DIY Pier Extension for EQ Mount

I have built a DIY pier extension to allow my DIY go-to telescope to move without hitting the tripod legs. It consists of three 12-inch L-bars (which I later shortened to 7.5 inches, after measuring the minimum clearance required) that lift the tripod head. I repurposed a tripod head from an old and unused tripod to serve as the base where the L-bars and the tripod legs connect to. The pier extension allows unattended imaging without the risk of damage to the mount or telescope.

DIY Pier Extension

To watch a video of the telescope performing a successful meridian flip without hitting the tripod legs, click here.

Related link: Converting the Vixen Great Polaris mount into a Go-to mount

Night Sky in Focus | Astronomy and Amateur Radio
© Anthony Urbano | Manila, Philippines

DIY Telescope Controller | OnStep

I have built a controller for my Vixen Great Polaris mount using the OnStep go-to telescope controller developed by Howard Dutton. I used an Arduino Mega 2560 as the main controller board, a pair of LV8729 stepper motor driver, and an HC-05 bluetooth module (which connects to the OnStep Android app).

I also built a ESP32 Smart Hand Controller (SHC) developed by Charles Lemaire, Howard Dutton, and other contributors, which was derived from TeenAstro . I used an ESP32 module, an OLED display, and a button array for the SHC that connects to the same serial communication lines (Rx and TX pins) used by the HC-05 bluetooth module (I use a toggle switch to select between the HC-05 Bluetooth module for the Android controller and the Smart Hand Controller with ESP32 module) .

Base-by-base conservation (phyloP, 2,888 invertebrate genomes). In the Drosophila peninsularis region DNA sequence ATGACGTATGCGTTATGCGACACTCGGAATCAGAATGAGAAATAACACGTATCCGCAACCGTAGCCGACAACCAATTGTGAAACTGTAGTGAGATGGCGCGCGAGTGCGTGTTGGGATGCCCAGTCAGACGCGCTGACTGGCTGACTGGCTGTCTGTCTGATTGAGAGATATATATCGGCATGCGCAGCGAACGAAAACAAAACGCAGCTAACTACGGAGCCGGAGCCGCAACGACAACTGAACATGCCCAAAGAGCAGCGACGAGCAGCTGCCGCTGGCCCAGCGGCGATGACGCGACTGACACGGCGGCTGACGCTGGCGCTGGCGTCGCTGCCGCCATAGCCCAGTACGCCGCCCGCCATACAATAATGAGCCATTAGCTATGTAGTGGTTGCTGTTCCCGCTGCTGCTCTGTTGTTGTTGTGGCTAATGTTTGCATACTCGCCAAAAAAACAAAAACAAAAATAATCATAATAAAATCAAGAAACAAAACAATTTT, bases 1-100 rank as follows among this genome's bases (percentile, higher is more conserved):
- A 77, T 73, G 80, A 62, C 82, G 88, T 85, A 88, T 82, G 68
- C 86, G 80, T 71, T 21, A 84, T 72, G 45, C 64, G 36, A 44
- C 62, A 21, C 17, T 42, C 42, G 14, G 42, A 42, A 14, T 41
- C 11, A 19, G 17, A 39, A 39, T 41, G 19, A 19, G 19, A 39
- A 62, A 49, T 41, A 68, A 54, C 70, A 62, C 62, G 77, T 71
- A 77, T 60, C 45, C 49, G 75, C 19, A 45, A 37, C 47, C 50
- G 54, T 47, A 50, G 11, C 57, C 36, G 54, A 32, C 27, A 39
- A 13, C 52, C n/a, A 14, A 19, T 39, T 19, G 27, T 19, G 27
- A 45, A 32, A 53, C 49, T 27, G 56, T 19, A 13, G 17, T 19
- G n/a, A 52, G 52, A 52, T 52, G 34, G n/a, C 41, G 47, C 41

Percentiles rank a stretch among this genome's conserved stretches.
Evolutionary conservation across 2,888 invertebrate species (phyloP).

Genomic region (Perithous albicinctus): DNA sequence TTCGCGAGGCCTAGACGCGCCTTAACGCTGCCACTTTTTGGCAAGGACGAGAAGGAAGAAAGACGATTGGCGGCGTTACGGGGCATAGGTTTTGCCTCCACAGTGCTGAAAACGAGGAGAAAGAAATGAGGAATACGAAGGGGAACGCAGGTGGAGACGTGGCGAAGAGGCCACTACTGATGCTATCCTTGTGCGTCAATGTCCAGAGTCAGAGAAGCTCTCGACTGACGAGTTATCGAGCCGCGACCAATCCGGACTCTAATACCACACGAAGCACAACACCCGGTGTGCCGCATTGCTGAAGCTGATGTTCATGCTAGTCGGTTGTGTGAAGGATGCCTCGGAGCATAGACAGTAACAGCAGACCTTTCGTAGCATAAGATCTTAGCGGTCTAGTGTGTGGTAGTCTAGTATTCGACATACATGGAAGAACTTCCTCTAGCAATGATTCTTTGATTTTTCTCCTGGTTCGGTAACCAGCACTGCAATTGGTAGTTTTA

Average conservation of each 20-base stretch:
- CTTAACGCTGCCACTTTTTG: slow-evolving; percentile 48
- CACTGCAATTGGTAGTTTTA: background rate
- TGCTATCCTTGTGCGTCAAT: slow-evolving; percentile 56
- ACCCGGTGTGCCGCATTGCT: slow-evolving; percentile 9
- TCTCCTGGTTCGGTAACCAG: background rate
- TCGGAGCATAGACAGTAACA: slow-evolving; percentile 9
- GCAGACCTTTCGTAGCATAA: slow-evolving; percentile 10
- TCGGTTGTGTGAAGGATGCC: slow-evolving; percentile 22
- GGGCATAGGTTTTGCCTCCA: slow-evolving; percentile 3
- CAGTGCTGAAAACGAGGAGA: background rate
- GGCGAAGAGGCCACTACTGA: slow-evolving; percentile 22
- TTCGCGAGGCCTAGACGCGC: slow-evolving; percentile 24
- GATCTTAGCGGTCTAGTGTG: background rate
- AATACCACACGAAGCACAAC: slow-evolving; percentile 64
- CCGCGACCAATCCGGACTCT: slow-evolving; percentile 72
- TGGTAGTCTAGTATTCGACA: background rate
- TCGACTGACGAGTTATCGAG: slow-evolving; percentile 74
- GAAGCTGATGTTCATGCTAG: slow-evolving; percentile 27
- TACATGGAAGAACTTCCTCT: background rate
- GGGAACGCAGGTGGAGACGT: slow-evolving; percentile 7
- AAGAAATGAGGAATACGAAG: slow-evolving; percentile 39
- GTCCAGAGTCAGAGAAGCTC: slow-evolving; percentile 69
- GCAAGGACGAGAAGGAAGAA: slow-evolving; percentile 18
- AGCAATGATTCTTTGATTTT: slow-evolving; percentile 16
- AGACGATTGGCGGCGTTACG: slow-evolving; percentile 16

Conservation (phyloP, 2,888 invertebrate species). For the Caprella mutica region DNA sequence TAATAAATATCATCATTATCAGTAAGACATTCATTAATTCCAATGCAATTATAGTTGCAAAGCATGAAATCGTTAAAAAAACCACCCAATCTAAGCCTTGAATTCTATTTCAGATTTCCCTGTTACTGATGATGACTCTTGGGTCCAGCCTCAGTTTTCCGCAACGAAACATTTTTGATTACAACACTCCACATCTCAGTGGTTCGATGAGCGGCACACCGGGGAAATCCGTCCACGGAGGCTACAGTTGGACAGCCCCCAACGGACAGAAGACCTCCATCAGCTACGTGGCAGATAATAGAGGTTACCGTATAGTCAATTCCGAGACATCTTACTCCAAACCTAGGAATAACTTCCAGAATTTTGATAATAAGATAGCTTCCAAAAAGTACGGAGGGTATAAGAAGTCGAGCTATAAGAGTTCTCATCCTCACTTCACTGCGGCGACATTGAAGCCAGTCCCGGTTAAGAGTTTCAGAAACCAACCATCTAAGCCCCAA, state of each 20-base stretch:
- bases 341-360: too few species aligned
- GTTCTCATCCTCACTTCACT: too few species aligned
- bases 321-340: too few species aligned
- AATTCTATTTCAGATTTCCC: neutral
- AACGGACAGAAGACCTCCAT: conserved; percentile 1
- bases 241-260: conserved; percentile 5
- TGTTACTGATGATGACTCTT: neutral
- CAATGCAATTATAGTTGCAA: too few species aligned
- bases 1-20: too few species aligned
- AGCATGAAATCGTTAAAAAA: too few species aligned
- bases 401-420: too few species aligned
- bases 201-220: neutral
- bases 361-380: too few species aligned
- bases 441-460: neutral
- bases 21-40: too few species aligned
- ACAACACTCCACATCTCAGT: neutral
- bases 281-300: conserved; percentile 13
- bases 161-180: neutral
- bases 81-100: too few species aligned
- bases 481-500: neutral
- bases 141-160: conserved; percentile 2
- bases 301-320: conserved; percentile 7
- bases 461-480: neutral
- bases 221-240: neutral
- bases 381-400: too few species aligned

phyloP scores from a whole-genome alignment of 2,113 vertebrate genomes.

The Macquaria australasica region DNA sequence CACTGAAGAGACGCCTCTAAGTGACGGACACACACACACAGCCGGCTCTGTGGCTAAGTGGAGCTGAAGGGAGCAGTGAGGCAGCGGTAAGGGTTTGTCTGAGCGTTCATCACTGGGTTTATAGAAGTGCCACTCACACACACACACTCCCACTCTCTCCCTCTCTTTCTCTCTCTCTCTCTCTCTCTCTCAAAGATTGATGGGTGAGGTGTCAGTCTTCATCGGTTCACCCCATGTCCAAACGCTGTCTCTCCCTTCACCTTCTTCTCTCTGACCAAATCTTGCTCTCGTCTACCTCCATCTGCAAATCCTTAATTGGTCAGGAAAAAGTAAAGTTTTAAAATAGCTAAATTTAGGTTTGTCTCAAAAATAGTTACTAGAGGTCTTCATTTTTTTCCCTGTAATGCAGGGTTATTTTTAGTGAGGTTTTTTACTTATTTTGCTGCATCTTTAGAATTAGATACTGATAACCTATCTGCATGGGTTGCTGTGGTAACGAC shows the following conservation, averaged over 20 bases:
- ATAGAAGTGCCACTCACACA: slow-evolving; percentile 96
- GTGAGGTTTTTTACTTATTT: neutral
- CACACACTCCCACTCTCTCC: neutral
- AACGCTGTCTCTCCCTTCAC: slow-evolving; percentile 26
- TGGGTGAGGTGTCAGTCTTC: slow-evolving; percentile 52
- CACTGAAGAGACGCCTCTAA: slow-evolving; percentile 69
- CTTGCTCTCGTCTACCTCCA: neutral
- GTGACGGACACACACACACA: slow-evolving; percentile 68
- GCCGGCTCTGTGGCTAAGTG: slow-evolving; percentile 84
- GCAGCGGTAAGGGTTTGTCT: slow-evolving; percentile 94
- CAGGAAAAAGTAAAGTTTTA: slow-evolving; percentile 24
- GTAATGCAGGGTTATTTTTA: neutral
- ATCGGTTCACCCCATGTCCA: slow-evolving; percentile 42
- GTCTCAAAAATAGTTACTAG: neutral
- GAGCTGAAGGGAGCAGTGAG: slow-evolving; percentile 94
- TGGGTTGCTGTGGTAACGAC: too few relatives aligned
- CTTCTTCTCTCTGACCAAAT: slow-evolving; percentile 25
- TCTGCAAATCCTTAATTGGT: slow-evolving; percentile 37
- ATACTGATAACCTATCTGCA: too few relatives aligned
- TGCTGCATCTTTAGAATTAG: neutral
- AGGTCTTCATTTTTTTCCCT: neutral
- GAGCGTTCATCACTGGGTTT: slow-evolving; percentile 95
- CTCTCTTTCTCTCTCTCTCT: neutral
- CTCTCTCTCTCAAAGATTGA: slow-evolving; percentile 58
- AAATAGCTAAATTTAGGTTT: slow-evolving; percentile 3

OnStep Telescope Controller

I used a pair of 200-step-per-revolution stepper motors paired with 60-teeth and 16-teeth pulley and belt drive system to motorize the Vixen Great Polaris mount with 144:1 worm drive. In this configuration, the total steps are 200 steps * 60/16 reduction * 144/1 teeth worm drive = 108,000 steps per 360 degrees at full stepping. Actual testing showed that accurate tracking is possible at 1/64 microsteps (60 second unguided exposures at 900 mm focal length) . This brings the total steps per revolution to 6, 912, 000 per 360 degrees, or 19,200 per degree (you need to configure this in the OnStep code).

The OnStep telescope controller can be connected to NINA to enable automatic slewing to targets and use plate-solving to validate and refine its pointing accuracy. It also connects with Stellarium to display real-time the telescope’s current position.

Unguided 60 sec exposures at 900 mm with an OnStep-controlled mount, Dumbbell Nebula (1 hour)

OnStep will have very accurate pointing and tracking even with just one-star alignment, if properly polar-aligned.